First Online Conference

Virtual Science Challenge for Youth

Online Conference

US and Russian high school students enjoy the first interactive online conference investigating solutions for nuclear spent fuel.

High school students, teachers, and nuclear scientists participating in the US-Russia Virtual Science Challenge for Youth enjoyed its first interactive online conference on November 1, 2012. Participants from more than ten different time zones, representing both the United States and Russia, participated.

The objective of the online conference was to stimulate students’ interest in studying science and nuclear nonproliferation, and to enhance cross-cultural understanding between students from Russia and the United States as well as to provide students with an opportunity to interact with leading experts in this field.

*****Dear Students, 

after watching the video lectures, please remember to 

take a quiz on Risks & Responsibilities of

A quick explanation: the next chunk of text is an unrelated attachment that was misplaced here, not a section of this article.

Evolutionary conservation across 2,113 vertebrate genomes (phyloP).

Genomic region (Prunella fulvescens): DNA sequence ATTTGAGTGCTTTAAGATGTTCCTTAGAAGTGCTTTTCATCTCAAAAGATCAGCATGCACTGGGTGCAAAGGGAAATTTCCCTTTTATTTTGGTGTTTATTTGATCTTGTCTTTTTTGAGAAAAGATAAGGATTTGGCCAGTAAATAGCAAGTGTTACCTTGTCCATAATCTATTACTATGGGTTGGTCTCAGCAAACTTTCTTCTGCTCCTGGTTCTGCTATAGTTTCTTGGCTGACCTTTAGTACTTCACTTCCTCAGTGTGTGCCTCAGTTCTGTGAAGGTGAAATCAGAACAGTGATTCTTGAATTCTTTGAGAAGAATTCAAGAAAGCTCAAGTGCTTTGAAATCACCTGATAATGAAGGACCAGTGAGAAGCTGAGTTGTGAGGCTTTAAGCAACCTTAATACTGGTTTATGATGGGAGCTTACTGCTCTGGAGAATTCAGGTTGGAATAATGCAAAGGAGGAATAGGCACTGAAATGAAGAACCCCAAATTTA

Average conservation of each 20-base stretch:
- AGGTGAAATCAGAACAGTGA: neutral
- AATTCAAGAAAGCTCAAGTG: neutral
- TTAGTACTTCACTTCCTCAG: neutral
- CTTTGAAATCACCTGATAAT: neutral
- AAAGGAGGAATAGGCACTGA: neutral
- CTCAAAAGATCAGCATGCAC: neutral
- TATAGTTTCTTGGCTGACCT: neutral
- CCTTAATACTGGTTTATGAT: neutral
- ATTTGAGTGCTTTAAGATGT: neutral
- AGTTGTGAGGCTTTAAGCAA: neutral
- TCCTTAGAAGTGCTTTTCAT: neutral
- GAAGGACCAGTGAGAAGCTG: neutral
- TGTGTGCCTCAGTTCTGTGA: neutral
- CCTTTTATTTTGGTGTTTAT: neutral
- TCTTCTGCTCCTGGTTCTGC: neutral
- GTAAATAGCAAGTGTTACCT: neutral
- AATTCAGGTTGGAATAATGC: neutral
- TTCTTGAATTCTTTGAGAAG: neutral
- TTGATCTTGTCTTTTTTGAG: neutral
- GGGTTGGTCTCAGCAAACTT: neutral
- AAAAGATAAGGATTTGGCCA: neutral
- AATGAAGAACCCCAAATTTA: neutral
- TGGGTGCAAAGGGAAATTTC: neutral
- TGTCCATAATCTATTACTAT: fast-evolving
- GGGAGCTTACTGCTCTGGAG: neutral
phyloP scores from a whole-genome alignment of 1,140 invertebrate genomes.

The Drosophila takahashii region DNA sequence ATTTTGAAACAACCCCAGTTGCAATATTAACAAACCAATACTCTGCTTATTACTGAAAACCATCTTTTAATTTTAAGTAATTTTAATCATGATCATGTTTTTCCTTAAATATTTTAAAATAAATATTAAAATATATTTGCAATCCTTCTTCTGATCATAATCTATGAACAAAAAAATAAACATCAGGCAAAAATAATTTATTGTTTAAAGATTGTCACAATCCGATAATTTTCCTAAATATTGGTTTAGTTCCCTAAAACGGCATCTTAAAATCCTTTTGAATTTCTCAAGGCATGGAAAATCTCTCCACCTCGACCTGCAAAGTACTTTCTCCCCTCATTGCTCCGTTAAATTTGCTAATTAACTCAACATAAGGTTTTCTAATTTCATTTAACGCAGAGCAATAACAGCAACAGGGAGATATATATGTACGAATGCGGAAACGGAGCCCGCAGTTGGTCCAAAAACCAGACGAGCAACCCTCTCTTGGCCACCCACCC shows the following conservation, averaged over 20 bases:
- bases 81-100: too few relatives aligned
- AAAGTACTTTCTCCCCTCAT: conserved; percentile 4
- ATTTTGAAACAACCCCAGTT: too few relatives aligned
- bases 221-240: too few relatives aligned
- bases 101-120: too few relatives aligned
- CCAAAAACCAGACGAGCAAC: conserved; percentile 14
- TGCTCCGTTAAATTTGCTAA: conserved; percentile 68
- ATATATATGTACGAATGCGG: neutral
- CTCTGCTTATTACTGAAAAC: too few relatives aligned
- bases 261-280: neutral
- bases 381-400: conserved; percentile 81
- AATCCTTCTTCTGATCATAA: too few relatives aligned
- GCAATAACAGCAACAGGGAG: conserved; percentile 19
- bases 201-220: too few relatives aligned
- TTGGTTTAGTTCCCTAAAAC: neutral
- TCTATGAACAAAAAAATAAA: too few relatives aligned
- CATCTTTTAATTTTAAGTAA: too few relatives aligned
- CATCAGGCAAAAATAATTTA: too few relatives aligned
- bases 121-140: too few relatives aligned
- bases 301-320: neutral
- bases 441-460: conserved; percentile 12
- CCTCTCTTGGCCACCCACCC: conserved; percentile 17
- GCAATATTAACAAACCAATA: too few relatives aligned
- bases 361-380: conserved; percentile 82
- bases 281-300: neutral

Nuclear Power***** 

Download LECTURE 1:

Your Energy Future: A Nuclear Role? (pdf)

Dr. Richard Wolfson, Benjamin F. Wissler Professor of Physics at Middlebury College

Dr. Wolfson discussed the current state of energy use and what role nuclear energy could play in the future of energy consumption.

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Download LECTURE 2:

Nuclear Safety: What are the Risks? (pdf)

Dr. Ferenc Dalnoki-Veress, Scientist-In-Residence, CNS

Dr. Dalnoki-Veress’s lecture started with the basics of nuclear energy, a nuclear power reactor, and discussed several variables of nuclear accidents and how to prevent them from happening.

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Download LECTURE 3:

Preventing Nuclear & Radiological Terrorism (pdf)

Miles Pomper, Senior Research Associate, Co-Chairman of the Fissile Material Working Group

Mr. Pomper’s lecture, which aimed to raise students’ awareness of the real danger of nuclear and radiological terrorism, covered three types of nuclear and radiological terrorism: nuclear explosives, nuclear sabotage, and the “dirty bomb” and how to prevent them from happening. He emphasized the importance of more robust international conventions to prevent nuclear terrorism.

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